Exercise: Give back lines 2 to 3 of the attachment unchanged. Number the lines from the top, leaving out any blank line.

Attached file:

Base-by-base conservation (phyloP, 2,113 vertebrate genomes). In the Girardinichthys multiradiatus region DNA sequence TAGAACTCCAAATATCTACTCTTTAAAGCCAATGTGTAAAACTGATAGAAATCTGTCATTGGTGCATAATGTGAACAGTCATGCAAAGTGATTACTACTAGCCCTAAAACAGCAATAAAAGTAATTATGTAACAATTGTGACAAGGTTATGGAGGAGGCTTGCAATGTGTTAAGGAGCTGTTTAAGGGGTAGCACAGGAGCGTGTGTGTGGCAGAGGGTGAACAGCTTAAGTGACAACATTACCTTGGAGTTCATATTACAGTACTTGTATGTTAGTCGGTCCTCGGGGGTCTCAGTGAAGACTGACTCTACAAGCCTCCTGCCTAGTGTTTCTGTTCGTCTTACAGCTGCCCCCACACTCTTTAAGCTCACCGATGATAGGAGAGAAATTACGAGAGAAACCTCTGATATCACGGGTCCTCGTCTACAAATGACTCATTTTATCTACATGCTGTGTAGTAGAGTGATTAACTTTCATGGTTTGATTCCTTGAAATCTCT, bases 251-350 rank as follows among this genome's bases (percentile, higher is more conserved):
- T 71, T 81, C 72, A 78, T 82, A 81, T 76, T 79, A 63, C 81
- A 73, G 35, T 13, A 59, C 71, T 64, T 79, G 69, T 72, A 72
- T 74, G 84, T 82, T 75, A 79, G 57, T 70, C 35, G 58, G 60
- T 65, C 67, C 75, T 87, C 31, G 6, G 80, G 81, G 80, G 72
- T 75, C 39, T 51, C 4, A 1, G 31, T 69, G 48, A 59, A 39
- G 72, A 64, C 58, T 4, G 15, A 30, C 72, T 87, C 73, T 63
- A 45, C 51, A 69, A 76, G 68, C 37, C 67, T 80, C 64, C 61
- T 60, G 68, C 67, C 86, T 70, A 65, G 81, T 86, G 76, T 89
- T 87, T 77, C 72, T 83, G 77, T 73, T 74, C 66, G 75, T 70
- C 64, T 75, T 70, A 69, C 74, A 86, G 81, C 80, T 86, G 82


- T 71, T 81, C 72, A 78, T 82, A 81, T 76, T 79, A 63, C 81
- A 73, G 35, T 13, A 59, C 71, T 64, T 79, G 69, T 72, A 72